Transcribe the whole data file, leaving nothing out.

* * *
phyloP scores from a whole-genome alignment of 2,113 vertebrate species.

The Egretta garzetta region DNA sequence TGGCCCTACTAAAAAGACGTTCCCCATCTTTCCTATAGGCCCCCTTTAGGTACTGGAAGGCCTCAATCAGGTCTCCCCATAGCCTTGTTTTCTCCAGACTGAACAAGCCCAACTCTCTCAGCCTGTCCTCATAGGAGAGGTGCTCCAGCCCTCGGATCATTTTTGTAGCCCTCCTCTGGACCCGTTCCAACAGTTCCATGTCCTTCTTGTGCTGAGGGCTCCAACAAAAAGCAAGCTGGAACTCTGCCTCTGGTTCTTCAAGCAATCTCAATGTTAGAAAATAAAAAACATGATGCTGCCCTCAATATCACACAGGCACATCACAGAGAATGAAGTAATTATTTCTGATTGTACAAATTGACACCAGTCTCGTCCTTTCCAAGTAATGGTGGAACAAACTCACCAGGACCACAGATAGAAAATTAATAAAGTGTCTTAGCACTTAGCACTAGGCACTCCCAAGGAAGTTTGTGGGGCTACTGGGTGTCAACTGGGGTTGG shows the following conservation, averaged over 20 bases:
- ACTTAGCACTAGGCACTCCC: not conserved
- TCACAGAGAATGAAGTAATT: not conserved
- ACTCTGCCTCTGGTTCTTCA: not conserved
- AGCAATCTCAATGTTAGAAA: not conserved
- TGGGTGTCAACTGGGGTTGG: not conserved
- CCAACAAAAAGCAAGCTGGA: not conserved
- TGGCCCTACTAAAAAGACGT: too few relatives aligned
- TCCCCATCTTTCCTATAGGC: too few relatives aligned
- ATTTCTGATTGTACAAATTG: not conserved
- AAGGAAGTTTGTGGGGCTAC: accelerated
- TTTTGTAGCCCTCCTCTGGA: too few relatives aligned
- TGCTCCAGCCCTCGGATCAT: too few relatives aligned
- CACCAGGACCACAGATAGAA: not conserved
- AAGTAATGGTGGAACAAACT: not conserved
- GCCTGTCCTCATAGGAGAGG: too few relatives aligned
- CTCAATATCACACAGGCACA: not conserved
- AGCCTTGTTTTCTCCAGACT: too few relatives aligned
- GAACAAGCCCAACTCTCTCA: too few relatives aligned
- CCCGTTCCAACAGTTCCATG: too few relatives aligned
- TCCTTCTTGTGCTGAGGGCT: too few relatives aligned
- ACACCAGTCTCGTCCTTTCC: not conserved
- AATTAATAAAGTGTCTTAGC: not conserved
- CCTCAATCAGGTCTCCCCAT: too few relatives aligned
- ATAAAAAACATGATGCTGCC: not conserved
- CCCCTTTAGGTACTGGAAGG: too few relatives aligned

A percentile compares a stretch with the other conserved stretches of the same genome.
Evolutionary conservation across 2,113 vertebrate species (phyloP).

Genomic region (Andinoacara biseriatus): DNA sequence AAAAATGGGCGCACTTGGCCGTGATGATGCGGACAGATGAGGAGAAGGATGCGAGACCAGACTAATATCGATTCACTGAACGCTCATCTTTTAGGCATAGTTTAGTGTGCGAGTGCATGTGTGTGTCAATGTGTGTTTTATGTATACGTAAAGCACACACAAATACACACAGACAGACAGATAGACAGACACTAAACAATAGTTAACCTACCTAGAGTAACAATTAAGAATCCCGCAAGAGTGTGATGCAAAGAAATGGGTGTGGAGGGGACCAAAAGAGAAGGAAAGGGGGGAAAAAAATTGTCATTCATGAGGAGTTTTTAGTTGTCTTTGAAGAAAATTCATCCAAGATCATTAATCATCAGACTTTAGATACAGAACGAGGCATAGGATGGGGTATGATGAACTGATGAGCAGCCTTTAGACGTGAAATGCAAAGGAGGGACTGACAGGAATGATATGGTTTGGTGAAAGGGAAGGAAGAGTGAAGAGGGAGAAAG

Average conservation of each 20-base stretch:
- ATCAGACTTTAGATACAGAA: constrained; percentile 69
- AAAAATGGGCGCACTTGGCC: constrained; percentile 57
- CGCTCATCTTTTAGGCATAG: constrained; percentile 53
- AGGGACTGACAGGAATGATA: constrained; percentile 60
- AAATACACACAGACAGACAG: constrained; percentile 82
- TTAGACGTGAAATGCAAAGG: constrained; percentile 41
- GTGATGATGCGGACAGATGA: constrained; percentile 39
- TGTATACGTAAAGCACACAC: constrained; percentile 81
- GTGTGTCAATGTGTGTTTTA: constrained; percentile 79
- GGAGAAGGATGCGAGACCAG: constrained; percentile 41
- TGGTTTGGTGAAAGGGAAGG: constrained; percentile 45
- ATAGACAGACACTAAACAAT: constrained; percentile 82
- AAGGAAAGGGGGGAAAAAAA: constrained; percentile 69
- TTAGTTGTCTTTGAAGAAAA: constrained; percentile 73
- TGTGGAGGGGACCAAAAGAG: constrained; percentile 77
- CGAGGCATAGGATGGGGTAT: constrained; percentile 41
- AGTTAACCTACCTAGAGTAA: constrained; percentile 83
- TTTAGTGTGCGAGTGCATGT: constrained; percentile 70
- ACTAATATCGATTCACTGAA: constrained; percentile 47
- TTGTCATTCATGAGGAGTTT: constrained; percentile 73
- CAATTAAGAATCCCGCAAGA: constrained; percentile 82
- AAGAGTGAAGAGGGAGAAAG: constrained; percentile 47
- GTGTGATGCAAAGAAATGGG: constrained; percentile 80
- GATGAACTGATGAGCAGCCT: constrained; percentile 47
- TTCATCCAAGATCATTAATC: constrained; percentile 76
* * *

phyloP scores from a whole-genome alignment of 2,113 vertebrate species.

The Egretta garzetta region DNA sequence TGGCCCTACTAAAAAGACGTTCCCCATCTTTCCTATAGGCCCCCTTTAGGTACTGGAAGGCCTCAATCAGGTCTCCCCATAGCCTTGTTTTCTCCAGACTGAACAAGCCCAACTCTCTCAGCCTGTCCTCATAGGAGAGGTGCTCCAGCCCTCGGATCATTTTTGTAGCCCTCCTCTGGACCCGTTCCAACAGTTCCATGTCCTTCTTGTGCTGAGGGCTCCAACAAAAAGCAAGCTGGAACTCTGCCTCTGGTTCTTCAAGCAATCTCAATGTTAGAAAATAAAAAACATGATGCTGCCCTCAATATCACACAGGCACATCACAGAGAATGAAGTAATTATTTCTGATTGTACAAATTGACACCAGTCTCGTCCTTTCCAAGTAATGGTGGAACAAACTCACCAGGACCACAGATAGAAAATTAATAAAGTGTCTTAGCACTTAGCACTAGGCACTCCCAAGGAAGTTTGTGGGGCTACTGGGTGTCAACTGGGGTTGG shows the following conservation, averaged over 20 bases:
- ACTTAGCACTAGGCACTCCC: not conserved
- TCACAGAGAATGAAGTAATT: not conserved
- ACTCTGCCTCTGGTTCTTCA: not conserved
- AGCAATCTCAATGTTAGAAA: not conserved
- TGGGTGTCAACTGGGGTTGG: not conserved
- CCAACAAAAAGCAAGCTGGA: not conserved
- TGGCCCTACTAAAAAGACGT: too few relatives aligned
- TCCCCATCTTTCCTATAGGC: too few relatives aligned
- ATTTCTGATTGTACAAATTG: not conserved
- AAGGAAGTTTGTGGGGCTAC: accelerated
- TTTTGTAGCCCTCCTCTGGA: too few relatives aligned
- TGCTCCAGCCCTCGGATCAT: too few relatives aligned
- CACCAGGACCACAGATAGAA: not conserved
- AAGTAATGGTGGAACAAACT: not conserved
- GCCTGTCCTCATAGGAGAGG: too few relatives aligned
- CTCAATATCACACAGGCACA: not conserved
- AGCCTTGTTTTCTCCAGACT: too few relatives aligned
- GAACAAGCCCAACTCTCTCA: too few relatives aligned
- CCCGTTCCAACAGTTCCATG: too few relatives aligned
- TCCTTCTTGTGCTGAGGGCT: too few relatives aligned
- ACACCAGTCTCGTCCTTTCC: not conserved
- AATTAATAAAGTGTCTTAGC: not conserved
- CCTCAATCAGGTCTCCCCAT: too few relatives aligned
- ATAAAAAACATGATGCTGCC: not conserved
- CCCCTTTAGGTACTGGAAGG: too few relatives aligned

A percentile compares a stretch with the other conserved stretches of the same genome.
Evolutionary conservation across 2,113 vertebrate species (phyloP).

Genomic region (Andinoacara biseriatus): DNA sequence AAAAATGGGCGCACTTGGCCGTGATGATGCGGACAGATGAGGAGAAGGATGCGAGACCAGACTAATATCGATTCACTGAACGCTCATCTTTTAGGCATAGTTTAGTGTGCGAGTGCATGTGTGTGTCAATGTGTGTTTTATGTATACGTAAAGCACACACAAATACACACAGACAGACAGATAGACAGACACTAAACAATAGTTAACCTACCTAGAGTAACAATTAAGAATCCCGCAAGAGTGTGATGCAAAGAAATGGGTGTGGAGGGGACCAAAAGAGAAGGAAAGGGGGGAAAAAAATTGTCATTCATGAGGAGTTTTTAGTTGTCTTTGAAGAAAATTCATCCAAGATCATTAATCATCAGACTTTAGATACAGAACGAGGCATAGGATGGGGTATGATGAACTGATGAGCAGCCTTTAGACGTGAAATGCAAAGGAGGGACTGACAGGAATGATATGGTTTGGTGAAAGGGAAGGAAGAGTGAAGAGGGAGAAAG

Average conservation of each 20-base stretch:
- ATCAGACTTTAGATACAGAA: constrained; percentile 69
- AAAAATGGGCGCACTTGGCC: constrained; percentile 57
- CGCTCATCTTTTAGGCATAG: constrained; percentile 53
- AGGGACTGACAGGAATGATA: constrained; percentile 60
- AAATACACACAGACAGACAG: constrained; percentile 82
- TTAGACGTGAAATGCAAAGG: constrained; percentile 41
- GTGATGATGCGGACAGATGA: constrained; percentile 39
- TGTATACGTAAAGCACACAC: constrained; percentile 81
- GTGTGTCAATGTGTGTTTTA: constrained; percentile 79
- GGAGAAGGATGCGAGACCAG: constrained; percentile 41
- TGGTTTGGTGAAAGGGAAGG: constrained; percentile 45
- ATAGACAGACACTAAACAAT: constrained; percentile 82
- AAGGAAAGGGGGGAAAAAAA: constrained; percentile 69
- TTAGTTGTCTTTGAAGAAAA: constrained; percentile 73
- TGTGGAGGGGACCAAAAGAG: constrained; percentile 77
- CGAGGCATAGGATGGGGTAT: constrained; percentile 41
- AGTTAACCTACCTAGAGTAA: constrained; percentile 83
- TTTAGTGTGCGAGTGCATGT: constrained; percentile 70
- ACTAATATCGATTCACTGAA: constrained; percentile 47
- TTGTCATTCATGAGGAGTTT: constrained; percentile 73
- CAATTAAGAATCCCGCAAGA: constrained; percentile 82
- AAGAGTGAAGAGGGAGAAAG: constrained; percentile 47
- GTGTGATGCAAAGAAATGGG: constrained; percentile 80
- GATGAACTGATGAGCAGCCT: constrained; percentile 47
- TTCATCCAAGATCATTAATC: constrained; percentile 76